Consider these potent words by Health and Human Services Secretary Tommy Thompson: "Ou
r message that underage drinking is unacceptable and illegal needs to reach down to elementary and middle school students, teachers, and their families. ... [T]he benefits of discussion ... can last a lifetime."

So, what can you do to help sway your child away from underage drinking?

According to the Leadership to Keep Children Alcohol Free, as a parent or caregiver you play a vital role in influencing your child. You serve as a role model on the use of alcohol, control the availability of alcohol in your home, and help set your child's expectations concerning drinking behaviors.

They suggest you take these steps in your home:

  • Set a good example for your child regarding the use of alcohol.
  • Encourage your children to talk with you about their problems and concerns.
  • Get to know your children's friends and discuss ways your children can avoid drinking when they are feeling pressured by peers.
  • Talk to other parents about ways to send a consistent, clear message that underage drinking is not acceptable behavior or a "rite of passage."
  • Encourage your children to participate in supervised activities and events that are challenging, fun and alcohol-free.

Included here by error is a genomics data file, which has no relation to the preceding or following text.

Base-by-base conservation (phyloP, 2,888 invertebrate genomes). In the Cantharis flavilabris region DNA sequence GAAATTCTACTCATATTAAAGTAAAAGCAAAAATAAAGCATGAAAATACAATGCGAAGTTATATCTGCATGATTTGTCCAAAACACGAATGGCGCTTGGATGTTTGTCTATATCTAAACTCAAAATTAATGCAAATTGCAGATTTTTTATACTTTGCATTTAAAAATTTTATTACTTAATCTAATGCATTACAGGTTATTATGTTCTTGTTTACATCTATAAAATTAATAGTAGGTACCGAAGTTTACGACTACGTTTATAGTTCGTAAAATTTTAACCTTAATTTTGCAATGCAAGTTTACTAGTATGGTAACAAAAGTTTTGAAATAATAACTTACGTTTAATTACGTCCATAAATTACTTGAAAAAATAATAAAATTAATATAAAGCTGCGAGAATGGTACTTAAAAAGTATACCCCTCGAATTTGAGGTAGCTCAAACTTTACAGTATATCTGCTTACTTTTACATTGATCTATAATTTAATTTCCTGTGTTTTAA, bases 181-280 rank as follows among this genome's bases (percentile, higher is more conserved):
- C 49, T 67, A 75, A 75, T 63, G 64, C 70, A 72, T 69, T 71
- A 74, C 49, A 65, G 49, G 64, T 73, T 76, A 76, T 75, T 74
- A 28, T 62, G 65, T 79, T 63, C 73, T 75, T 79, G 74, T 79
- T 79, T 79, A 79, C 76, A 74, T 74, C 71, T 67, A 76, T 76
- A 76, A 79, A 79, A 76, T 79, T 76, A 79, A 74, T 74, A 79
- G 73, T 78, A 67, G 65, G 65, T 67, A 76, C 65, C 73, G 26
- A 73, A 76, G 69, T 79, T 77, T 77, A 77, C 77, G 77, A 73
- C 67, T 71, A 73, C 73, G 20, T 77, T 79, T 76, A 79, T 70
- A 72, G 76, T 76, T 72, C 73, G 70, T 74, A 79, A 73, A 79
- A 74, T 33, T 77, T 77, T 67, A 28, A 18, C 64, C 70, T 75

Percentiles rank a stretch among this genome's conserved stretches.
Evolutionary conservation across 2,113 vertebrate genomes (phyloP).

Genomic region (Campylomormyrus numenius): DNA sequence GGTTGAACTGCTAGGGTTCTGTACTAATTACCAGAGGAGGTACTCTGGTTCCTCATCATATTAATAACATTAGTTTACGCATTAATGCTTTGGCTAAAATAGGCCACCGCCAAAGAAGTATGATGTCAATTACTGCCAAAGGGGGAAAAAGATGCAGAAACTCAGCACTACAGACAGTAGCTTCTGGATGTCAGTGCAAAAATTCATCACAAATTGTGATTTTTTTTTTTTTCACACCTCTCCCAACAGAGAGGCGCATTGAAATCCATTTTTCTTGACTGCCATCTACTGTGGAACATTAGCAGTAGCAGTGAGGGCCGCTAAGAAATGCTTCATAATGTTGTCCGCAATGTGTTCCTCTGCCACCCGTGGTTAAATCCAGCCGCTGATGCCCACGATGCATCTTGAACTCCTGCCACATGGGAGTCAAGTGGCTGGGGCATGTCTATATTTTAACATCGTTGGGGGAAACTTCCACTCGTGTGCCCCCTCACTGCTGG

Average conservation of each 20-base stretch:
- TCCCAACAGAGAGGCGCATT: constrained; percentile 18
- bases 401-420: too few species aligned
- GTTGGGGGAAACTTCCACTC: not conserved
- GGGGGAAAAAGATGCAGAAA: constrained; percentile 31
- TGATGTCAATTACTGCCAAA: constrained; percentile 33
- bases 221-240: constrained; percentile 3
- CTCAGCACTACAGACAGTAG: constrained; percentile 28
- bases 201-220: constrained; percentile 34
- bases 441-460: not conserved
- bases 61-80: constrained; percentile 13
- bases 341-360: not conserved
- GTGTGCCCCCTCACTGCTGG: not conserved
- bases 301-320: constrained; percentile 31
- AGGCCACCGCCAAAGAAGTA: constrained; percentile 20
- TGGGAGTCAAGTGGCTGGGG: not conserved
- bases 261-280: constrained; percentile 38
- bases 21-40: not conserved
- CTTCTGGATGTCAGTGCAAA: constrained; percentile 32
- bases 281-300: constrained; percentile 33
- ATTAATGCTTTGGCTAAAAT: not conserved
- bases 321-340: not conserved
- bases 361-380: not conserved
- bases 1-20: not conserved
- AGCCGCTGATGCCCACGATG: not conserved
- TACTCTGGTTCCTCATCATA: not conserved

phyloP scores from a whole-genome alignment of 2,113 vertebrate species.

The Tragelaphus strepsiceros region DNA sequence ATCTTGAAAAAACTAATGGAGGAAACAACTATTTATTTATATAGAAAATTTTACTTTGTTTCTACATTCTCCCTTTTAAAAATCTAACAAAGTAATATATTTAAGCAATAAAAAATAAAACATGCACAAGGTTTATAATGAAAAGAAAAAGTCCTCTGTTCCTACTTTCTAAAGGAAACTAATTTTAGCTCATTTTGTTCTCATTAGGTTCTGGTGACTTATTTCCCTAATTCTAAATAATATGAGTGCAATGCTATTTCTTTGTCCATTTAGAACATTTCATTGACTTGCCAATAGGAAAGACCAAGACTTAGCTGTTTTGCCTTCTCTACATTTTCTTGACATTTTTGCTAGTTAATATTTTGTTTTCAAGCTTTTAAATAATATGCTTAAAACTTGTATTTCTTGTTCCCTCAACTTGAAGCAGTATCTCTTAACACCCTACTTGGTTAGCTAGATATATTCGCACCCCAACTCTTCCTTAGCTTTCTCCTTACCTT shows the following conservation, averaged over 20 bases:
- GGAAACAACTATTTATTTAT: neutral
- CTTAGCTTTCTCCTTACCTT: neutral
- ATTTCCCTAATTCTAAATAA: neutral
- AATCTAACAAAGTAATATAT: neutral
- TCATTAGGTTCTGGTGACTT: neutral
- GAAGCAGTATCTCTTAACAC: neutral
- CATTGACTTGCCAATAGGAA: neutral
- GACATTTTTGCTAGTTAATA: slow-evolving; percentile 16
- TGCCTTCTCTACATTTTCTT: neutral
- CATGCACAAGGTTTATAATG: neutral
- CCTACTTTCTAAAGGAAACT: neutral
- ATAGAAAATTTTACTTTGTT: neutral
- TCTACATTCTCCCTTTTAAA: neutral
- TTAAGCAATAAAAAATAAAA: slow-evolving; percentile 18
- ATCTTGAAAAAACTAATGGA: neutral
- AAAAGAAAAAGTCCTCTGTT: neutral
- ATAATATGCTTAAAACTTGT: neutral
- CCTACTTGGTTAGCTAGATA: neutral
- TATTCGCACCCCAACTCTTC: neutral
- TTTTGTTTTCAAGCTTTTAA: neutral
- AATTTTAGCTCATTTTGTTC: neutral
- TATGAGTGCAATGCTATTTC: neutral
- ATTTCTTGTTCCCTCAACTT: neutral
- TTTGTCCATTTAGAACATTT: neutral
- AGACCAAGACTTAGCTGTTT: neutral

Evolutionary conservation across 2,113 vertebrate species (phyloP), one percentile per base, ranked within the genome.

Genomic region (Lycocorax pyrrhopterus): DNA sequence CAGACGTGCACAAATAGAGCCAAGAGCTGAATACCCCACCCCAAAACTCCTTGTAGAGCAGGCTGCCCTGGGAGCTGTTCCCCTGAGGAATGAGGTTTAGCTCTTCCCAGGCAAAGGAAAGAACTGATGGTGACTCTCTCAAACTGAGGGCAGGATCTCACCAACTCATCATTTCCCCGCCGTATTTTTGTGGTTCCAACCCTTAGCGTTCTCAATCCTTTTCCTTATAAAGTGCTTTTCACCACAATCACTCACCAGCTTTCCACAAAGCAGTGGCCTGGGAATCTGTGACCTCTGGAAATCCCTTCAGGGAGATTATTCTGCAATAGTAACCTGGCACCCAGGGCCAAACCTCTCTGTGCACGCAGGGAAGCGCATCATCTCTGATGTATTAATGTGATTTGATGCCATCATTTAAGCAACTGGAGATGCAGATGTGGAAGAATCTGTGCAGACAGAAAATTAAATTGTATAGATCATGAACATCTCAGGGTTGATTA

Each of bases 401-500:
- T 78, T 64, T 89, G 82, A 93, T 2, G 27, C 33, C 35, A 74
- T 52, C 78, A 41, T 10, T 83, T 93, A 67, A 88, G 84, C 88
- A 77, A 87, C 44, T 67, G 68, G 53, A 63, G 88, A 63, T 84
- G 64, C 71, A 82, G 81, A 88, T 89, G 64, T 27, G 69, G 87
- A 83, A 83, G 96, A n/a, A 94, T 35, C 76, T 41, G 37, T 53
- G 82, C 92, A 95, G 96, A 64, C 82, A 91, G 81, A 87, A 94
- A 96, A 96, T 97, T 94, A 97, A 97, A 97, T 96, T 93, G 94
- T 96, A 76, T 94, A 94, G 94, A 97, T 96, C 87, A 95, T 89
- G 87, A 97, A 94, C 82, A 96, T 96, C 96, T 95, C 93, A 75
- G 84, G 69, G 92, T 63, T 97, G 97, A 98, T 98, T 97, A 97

• Learn the warning signs that indicate your children may be drinking and act promptly to get help.
  • Make sure you're at home for all your children's parties and be sure those parties are alcohol-free.

For more information on underage drinking, visit the website of the Leadership to Keep Children Alcohol Free at www.alcoholfreechildren.org

A Final Thought: There is some good news – 60 percent of young people age 12 to 17 have never had a drink. In fact, a recent study showed that children whose parents are involved in their lives – hold regular conversations, attend after-school events and listen to their problems – are less likely to drink or smoke.

So please, use your powerful parental i
nfluence to help lead your child's life away from the perils of underage drinking.

Reprinted from NewsMax.com with Permission. Copyright 2002 by Bruce Mandelblit